The stigma associated with mental health for athletes makes it almost impossible to openly talk about feelings to teammates and coaches. It is considered a sign of weakness; and I was too proud to tell others how bad I was struggling. Psychology has a big impact on recovery from severe injuries and dealing with mental health issues often results in worse rehabilitation outcomes. Although it is not well researched, tools like positive self-talk, goal setting and healing imagery can aid the athlete in recovering from injury. Injuries are part of every sport, but the mental aspect is often overseen by many. As an athlete you are just supposed to “deal with it”. If you feel like the injury hurts your brain more than the affected body part, don’t be afraid to seek help. It will benefit you during the time in rehab, and later in life, whether you continue your athletic career or not.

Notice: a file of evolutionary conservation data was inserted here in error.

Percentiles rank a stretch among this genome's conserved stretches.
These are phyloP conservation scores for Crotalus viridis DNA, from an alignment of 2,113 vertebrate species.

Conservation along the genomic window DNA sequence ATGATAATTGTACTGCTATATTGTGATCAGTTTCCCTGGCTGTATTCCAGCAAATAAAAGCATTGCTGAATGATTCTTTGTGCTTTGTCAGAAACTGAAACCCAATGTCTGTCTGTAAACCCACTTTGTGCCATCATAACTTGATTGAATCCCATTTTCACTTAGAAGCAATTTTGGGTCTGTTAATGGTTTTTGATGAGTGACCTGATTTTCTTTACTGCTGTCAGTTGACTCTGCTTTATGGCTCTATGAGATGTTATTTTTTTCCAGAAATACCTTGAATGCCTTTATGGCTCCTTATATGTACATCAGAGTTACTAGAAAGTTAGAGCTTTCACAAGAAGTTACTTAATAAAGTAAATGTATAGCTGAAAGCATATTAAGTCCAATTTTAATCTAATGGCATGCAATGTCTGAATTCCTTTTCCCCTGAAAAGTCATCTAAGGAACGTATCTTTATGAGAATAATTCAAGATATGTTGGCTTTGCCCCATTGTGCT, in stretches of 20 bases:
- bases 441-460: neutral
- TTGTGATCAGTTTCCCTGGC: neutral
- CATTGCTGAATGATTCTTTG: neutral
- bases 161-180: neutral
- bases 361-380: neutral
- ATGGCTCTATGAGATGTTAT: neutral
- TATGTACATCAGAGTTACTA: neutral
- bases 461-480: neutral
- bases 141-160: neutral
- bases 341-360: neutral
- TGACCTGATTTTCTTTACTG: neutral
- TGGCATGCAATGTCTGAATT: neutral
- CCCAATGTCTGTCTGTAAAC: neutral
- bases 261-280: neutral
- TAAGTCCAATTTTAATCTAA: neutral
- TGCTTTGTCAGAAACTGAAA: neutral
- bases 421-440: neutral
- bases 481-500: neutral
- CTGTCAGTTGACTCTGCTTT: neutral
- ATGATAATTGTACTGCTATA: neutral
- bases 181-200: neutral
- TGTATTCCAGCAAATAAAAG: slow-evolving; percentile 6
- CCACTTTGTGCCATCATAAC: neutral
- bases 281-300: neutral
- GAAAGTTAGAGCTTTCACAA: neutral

It’s okay to struggle and feel lonely, especially during injuries. Don’t be afraid to reach out to psychologists, teammates, coaches, or family about your mental health. It is not a sign of weakness; it shows how strong you are and is the first part of the healing process. You can only be helped if people are aware of what you are going through.
The Whole Being Athlete Series is a platform for athletes to share their stories about their own mental health journey.If someone you know is struggling with their mental health, please call the National Alliance on Mental Illness (NAMI) hotline 1-800-950-NAMI (6264) M-F 10am-8pm Eastern or email@example.com. Athlete-specific mental health resources can be found here.